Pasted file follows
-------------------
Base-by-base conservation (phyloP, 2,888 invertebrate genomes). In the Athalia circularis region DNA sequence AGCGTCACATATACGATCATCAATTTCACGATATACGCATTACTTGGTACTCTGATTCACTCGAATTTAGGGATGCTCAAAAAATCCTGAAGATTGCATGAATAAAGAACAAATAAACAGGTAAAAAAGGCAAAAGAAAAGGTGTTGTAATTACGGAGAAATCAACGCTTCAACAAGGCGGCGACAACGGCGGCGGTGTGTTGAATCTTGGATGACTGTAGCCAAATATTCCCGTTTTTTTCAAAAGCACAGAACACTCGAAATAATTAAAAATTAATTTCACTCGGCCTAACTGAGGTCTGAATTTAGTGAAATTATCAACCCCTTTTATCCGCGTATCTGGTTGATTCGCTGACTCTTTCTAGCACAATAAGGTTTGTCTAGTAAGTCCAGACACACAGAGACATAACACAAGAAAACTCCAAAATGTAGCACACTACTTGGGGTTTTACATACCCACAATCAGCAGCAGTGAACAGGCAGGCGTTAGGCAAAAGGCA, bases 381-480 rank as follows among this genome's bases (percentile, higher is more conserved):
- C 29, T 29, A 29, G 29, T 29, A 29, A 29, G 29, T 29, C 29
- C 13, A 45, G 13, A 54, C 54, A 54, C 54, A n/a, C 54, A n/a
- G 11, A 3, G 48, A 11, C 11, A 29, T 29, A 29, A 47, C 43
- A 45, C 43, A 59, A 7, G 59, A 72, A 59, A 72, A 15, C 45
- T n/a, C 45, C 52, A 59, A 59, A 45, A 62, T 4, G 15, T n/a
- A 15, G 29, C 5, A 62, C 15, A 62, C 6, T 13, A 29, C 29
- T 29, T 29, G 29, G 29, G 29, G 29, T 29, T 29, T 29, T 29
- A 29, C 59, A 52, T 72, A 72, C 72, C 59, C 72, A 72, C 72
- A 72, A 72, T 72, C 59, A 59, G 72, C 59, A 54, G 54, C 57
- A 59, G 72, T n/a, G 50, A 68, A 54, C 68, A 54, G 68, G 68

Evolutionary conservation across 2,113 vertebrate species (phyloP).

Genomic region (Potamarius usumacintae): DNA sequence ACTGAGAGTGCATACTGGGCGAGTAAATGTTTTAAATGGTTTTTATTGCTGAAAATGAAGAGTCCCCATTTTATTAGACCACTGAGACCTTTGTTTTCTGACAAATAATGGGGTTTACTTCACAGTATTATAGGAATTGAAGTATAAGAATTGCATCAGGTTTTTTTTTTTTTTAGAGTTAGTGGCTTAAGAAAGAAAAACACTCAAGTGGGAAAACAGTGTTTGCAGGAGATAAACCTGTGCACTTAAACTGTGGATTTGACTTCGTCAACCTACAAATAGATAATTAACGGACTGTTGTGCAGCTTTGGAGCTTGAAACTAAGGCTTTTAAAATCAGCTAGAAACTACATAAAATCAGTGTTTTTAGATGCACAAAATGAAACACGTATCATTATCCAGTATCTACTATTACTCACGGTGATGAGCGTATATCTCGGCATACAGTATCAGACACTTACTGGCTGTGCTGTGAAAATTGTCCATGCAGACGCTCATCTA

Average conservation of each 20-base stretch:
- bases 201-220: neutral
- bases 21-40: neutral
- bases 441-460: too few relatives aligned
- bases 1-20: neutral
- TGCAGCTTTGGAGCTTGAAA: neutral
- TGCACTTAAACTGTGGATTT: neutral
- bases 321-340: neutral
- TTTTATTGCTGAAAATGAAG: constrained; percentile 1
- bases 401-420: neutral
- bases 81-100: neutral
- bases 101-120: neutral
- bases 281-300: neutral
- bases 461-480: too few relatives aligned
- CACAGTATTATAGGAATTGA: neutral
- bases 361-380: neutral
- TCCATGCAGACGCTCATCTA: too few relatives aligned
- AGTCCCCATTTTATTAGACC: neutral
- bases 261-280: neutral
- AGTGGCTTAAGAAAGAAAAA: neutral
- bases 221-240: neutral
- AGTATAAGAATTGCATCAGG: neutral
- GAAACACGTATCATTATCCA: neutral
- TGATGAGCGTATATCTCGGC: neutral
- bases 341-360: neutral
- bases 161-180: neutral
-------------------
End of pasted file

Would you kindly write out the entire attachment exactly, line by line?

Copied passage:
Base-by-base conservation (phyloP, 2,888 invertebrate genomes). In the Athalia circularis region DNA sequence AGCGTCACATATACGATCATCAATTTCACGATATACGCATTACTTGGTACTCTGATTCACTCGAATTTAGGGATGCTCAAAAAATCCTGAAGATTGCATGAATAAAGAACAAATAAACAGGTAAAAAAGGCAAAAGAAAAGGTGTTGTAATTACGGAGAAATCAACGCTTCAACAAGGCGGCGACAACGGCGGCGGTGTGTTGAATCTTGGATGACTGTAGCCAAATATTCCCGTTTTTTTCAAAAGCACAGAACACTCGAAATAATTAAAAATTAATTTCACTCGGCCTAACTGAGGTCTGAATTTAGTGAAATTATCAACCCCTTTTATCCGCGTATCTGGTTGATTCGCTGACTCTTTCTAGCACAATAAGGTTTGTCTAGTAAGTCCAGACACACAGAGACATAACACAAGAAAACTCCAAAATGTAGCACACTACTTGGGGTTTTACATACCCACAATCAGCAGCAGTGAACAGGCAGGCGTTAGGCAAAAGGCA, bases 381-480 rank as follows among this genome's bases (percentile, higher is more conserved):
- C 29, T 29, A 29, G 29, T 29, A 29, A 29, G 29, T 29, C 29
- C 13, A 45, G 13, A 54, C 54, A 54, C 54, A n/a, C 54, A n/a
- G 11, A 3, G 48, A 11, C 11, A 29, T 29, A 29, A 47, C 43
- A 45, C 43, A 59, A 7, G 59, A 72, A 59, A 72, A 15, C 45
- T n/a, C 45, C 52, A 59, A 59, A 45, A 62, T 4, G 15, T n/a
- A 15, G 29, C 5, A 62, C 15, A 62, C 6, T 13, A 29, C 29
- T 29, T 29, G 29, G 29, G 29, G 29, T 29, T 29, T 29, T 29
- A 29, C 59, A 52, T 72, A 72, C 72, C 59, C 72, A 72, C 72
- A 72, A 72, T 72, C 59, A 59, G 72, C 59, A 54, G 54, C 57
- A 59, G 72, T n/a, G 50, A 68, A 54, C 68, A 54, G 68, G 68

Evolutionary conservation across 2,113 vertebrate species (phyloP).

Genomic region (Potamarius usumacintae): DNA sequence ACTGAGAGTGCATACTGGGCGAGTAAATGTTTTAAATGGTTTTTATTGCTGAAAATGAAGAGTCCCCATTTTATTAGACCACTGAGACCTTTGTTTTCTGACAAATAATGGGGTTTACTTCACAGTATTATAGGAATTGAAGTATAAGAATTGCATCAGGTTTTTTTTTTTTTTAGAGTTAGTGGCTTAAGAAAGAAAAACACTCAAGTGGGAAAACAGTGTTTGCAGGAGATAAACCTGTGCACTTAAACTGTGGATTTGACTTCGTCAACCTACAAATAGATAATTAACGGACTGTTGTGCAGCTTTGGAGCTTGAAACTAAGGCTTTTAAAATCAGCTAGAAACTACATAAAATCAGTGTTTTTAGATGCACAAAATGAAACACGTATCATTATCCAGTATCTACTATTACTCACGGTGATGAGCGTATATCTCGGCATACAGTATCAGACACTTACTGGCTGTGCTGTGAAAATTGTCCATGCAGACGCTCATCTA

Average conservation of each 20-base stretch:
- bases 201-220: neutral
- bases 21-40: neutral
- bases 441-460: too few relatives aligned
- bases 1-20: neutral
- TGCAGCTTTGGAGCTTGAAA: neutral
- TGCACTTAAACTGTGGATTT: neutral
- bases 321-340: neutral
- TTTTATTGCTGAAAATGAAG: constrained; percentile 1
- bases 401-420: neutral
- bases 81-100: neutral
- bases 101-120: neutral
- bases 281-300: neutral
- bases 461-480: too few relatives aligned
- CACAGTATTATAGGAATTGA: neutral
- bases 361-380: neutral
- TCCATGCAGACGCTCATCTA: too few relatives aligned
- AGTCCCCATTTTATTAGACC: neutral
- bases 261-280: neutral
- AGTGGCTTAAGAAAGAAAAA: neutral
- bases 221-240: neutral
- AGTATAAGAATTGCATCAGG: neutral
- GAAACACGTATCATTATCCA: neutral
- TGATGAGCGTATATCTCGGC: neutral
- bases 341-360: neutral
- bases 161-180: neutral